The foundation of good health is strengthened with veterinary support. While an indoor cat may not have the same type of exposure to disease or parasites, it’s vitally important to receive routine medical care at least once a year. Through regular visits, we can determine baseline values that help chart a course of care for the future.
We accept walk-ins during our Doctor’s Hours to meet your busy lifestyle. If you’d prefer to make an appointment, we offer those too!
News & Events
We Are a Toys for Tots Drop Off Location!
Now through December 15th we are collecting for Toys for Tots! Please feel free to bring in new, unwrapped toys (no stuffed animals or toy weapons, please.)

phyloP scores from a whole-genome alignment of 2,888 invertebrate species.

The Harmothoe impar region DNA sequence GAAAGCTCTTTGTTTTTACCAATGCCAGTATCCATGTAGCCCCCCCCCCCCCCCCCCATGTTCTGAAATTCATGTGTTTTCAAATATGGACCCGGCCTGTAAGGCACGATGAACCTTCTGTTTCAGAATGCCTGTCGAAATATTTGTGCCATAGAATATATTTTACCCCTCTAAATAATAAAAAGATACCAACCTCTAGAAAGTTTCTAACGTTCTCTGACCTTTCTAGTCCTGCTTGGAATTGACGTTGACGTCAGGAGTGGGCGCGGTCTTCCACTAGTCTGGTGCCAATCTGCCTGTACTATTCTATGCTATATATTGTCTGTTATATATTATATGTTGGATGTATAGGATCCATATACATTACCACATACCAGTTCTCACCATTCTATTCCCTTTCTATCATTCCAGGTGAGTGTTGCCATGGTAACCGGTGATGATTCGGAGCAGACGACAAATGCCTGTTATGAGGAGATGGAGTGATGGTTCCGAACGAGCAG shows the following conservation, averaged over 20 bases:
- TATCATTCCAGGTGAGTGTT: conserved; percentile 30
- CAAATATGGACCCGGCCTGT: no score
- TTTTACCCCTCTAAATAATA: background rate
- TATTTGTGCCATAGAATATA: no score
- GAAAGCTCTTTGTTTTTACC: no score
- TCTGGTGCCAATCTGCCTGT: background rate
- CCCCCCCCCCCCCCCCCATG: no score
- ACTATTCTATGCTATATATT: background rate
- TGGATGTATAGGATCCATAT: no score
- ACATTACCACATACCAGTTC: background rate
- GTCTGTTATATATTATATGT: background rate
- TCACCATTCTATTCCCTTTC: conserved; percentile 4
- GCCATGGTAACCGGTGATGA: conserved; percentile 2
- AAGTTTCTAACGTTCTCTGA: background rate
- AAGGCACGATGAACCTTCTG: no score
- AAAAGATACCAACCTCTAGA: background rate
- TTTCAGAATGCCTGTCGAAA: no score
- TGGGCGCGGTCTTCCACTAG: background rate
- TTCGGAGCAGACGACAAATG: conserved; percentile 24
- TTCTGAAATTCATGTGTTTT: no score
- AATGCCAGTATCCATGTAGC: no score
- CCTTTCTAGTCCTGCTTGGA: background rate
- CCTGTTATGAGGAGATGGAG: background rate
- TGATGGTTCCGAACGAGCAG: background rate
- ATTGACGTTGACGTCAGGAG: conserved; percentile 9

In addition, we are also collecting new/gently used pet toys that will go to our rescue partners and animals in need.
Collection bins are located in our lobby and can be dropped off during regular business hours. Thank you!
Holiday Hours & Closings!
Holiday Party & Adoption Event!
Join us for our annual Holiday Party & Adoption Event on Saturday, December 9th from 11AM - 2PM! Bring your pet along for $5 photos with Santa! There will be animals available for adoption from local rescues, raffles and more! All proceeds benefit our rescue partners.